(180) Elizabeth Concordia’s announcement this week that she is leaving her No. Two post at UPMC insures the giant health care provider/insurer will continue its hard nose battle with Highmark.
Concordia, only 50, was the latest internal executive said to be heir apparent to Jeffrey Romoff, as CEO. Romoff, 68, pockets a package of about $6 million annually to run the non-profit. Concordia gets about $3 million yearly.
She runs the system’s largest division, responsible for 20 hospitals and 36,000 employees taking in over $7 billion annually. On Sep. 2, she will become President and CEO of University of Colorado Health, a system with 14,500 employees, five hospitals and about $2.5 billion in revenue.
“Concordia could one day succeed Romoff at UPMC” was the headline in the Feb. 17, 2008 edition of the Pittsburgh Post-Gazette. The story emphasized how tough Concordia was, actually beginning her health care career as a 13-year-old volunteer at Temple University Hospital’s emergency room.
Among her duties was wheeling the unsuccessful cases to the morgue and calming young burning victims. She arrived at UPMC as president of UPMC Presbyterian Hospital in 2002 and has been a rising star since.
Until Concordia’s career took off, John Paul was tabbed to succeed Romoff, if and when.
Paul was No. 2 in the UPMC network until 2003. He built UPMC into the region’s top health network. While at UPMC, Paul’s relationship with Ken Melani, then CEO at Highmark, was believed to be instrumental in a war between the two giants not breaking out sooner.
When Paul left UPMC he consulted “here and there” until his four year non-compete clause expired in 2007. Melani recruited Paul in 2011 after years of speculation that he was headed to Melani’s inner circle.
When Melani got pushed out by a Highmark board focused on his personal conduct, Paul retained the confidence of new CEO William Winkenwerder Jr. In 2013, after Highmark took over management of the West Penn Allegheny Health System, Paul was appointed its new CEO and President.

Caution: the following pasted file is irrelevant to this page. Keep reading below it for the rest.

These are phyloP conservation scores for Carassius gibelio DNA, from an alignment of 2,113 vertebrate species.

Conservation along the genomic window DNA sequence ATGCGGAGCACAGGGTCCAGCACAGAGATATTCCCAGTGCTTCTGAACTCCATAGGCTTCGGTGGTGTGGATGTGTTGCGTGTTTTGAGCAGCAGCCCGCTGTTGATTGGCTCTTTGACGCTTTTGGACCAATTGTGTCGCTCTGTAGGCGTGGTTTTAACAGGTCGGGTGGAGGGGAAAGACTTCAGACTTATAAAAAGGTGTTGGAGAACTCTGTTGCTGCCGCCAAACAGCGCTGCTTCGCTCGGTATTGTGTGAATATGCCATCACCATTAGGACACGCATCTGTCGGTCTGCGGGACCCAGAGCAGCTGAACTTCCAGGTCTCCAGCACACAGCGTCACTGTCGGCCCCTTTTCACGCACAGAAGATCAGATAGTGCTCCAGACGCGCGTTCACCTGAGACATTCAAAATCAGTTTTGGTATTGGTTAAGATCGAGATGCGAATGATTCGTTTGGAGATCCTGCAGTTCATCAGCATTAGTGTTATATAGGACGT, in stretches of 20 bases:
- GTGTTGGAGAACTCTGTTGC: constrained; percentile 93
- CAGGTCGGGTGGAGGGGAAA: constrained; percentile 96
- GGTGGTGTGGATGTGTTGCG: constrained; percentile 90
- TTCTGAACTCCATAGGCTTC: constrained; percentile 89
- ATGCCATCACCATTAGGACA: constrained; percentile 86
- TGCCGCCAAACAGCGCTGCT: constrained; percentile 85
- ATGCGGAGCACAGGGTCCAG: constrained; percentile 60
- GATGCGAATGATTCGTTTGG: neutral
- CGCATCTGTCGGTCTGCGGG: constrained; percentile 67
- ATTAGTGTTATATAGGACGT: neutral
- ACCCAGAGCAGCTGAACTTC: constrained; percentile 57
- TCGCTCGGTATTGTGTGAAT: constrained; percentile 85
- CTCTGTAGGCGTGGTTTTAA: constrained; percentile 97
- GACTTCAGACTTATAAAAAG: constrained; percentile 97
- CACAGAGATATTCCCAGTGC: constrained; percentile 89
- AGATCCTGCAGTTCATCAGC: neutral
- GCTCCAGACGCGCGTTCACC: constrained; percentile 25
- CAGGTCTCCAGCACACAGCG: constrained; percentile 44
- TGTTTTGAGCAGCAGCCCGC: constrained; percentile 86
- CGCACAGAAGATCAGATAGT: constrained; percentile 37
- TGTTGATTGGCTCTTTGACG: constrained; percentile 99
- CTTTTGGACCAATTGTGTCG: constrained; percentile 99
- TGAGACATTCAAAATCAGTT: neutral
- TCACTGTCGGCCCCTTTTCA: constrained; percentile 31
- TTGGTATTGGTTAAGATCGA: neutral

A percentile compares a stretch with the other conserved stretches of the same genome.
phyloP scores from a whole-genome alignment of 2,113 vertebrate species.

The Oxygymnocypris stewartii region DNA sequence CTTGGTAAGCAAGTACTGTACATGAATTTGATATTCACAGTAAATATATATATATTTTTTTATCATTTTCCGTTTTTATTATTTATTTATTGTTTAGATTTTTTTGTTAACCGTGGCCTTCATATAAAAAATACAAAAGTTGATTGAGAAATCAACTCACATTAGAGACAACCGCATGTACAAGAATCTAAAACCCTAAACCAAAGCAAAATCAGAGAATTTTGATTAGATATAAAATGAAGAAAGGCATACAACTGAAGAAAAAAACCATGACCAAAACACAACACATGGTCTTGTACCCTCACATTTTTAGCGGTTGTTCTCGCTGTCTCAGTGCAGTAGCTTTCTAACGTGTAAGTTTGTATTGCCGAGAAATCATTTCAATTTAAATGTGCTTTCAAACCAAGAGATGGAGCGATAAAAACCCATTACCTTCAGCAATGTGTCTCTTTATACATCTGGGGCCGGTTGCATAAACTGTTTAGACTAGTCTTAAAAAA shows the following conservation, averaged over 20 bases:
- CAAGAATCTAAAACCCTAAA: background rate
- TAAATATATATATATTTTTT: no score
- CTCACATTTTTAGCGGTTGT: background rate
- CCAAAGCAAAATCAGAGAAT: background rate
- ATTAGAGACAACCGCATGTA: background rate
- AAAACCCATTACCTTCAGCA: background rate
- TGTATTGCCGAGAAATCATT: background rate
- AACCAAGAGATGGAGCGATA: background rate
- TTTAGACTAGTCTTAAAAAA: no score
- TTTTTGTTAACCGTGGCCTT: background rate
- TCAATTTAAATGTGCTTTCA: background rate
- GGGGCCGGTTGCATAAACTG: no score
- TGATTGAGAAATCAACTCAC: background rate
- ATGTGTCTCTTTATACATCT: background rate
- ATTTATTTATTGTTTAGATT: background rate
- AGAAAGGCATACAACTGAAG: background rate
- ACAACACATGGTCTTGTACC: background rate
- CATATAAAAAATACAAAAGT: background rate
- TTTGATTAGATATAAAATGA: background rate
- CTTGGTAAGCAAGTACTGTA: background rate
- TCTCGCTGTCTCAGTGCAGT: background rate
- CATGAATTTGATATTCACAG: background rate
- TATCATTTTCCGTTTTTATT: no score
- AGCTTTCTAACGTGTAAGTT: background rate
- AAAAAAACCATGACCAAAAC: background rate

Even though there has been talk of Romoff’s successor for the last dozen years, the speculators are left with no candidates today.
There is little doubt Romoff runs the UPMC show. Unlike Highmark, UPMC board members serve without compensation.
Romoff continues to pursue a corporate business policy whereby UPMC will deny health care to Western Pennsylvania residents insured by Highmark beginning next New Year’s Day. His argument is that Highmark will use the crossover patients to eventually move 41,000 patients from UPMC rolls to Allegheny hospitals.
Some opponents of Romoff’s plan claim the estimated loss of patients cannot be justified. Others believe that both non-profits are in the health care business and should do all that is necessary to provide treatment to those in need.
As might be expected with this controversy, most political leaders have limited their efforts to press releases and sound bites. People connected to both health networks write campaign checks.
Much evidence points to battles of this nature resulting in high fees and charges that do not relate to actual costs.
A simple solution hangs around like a bad cold in the winter.
Bottom Line: Medicare is “universal healthcare” for senior citizens. US taxpayers pay most of the costs. Private businesses provide a variety of supplemental policies and assistance with prescription drugs to provide overall coverage more individually suited. Everyone on Medicare can literally go to any health care provider.